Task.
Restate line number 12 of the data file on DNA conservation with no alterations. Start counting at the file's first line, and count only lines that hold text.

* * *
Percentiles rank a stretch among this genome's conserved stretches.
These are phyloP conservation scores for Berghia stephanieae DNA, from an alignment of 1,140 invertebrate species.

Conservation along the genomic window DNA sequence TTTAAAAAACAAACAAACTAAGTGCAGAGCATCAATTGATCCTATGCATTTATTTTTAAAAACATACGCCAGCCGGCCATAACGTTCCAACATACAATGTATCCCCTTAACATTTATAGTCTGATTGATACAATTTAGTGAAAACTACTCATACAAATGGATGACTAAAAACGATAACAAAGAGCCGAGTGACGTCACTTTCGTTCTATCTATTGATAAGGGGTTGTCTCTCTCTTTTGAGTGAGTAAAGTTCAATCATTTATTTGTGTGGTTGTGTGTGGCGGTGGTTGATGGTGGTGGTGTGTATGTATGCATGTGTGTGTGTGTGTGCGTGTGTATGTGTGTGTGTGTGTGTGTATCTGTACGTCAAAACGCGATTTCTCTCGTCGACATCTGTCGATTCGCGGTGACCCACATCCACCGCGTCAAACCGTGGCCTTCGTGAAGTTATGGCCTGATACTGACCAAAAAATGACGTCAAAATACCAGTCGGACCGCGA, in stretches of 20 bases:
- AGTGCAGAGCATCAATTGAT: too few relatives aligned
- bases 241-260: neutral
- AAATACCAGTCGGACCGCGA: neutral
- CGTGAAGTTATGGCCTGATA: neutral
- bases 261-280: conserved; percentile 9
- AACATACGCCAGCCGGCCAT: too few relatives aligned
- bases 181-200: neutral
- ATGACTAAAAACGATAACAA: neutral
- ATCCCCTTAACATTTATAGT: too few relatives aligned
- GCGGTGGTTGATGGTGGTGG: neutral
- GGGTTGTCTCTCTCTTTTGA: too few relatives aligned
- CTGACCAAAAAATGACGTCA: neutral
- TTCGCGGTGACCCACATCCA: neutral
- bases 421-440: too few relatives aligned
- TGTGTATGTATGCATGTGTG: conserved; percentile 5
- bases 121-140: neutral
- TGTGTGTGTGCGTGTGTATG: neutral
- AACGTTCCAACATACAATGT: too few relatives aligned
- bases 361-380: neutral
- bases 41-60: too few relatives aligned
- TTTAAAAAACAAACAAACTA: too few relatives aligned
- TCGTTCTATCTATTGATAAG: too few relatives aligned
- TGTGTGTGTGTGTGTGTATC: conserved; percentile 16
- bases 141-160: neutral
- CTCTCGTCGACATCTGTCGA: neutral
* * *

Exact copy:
- ATCCCCTTAACATTTATAGT: too few relatives aligned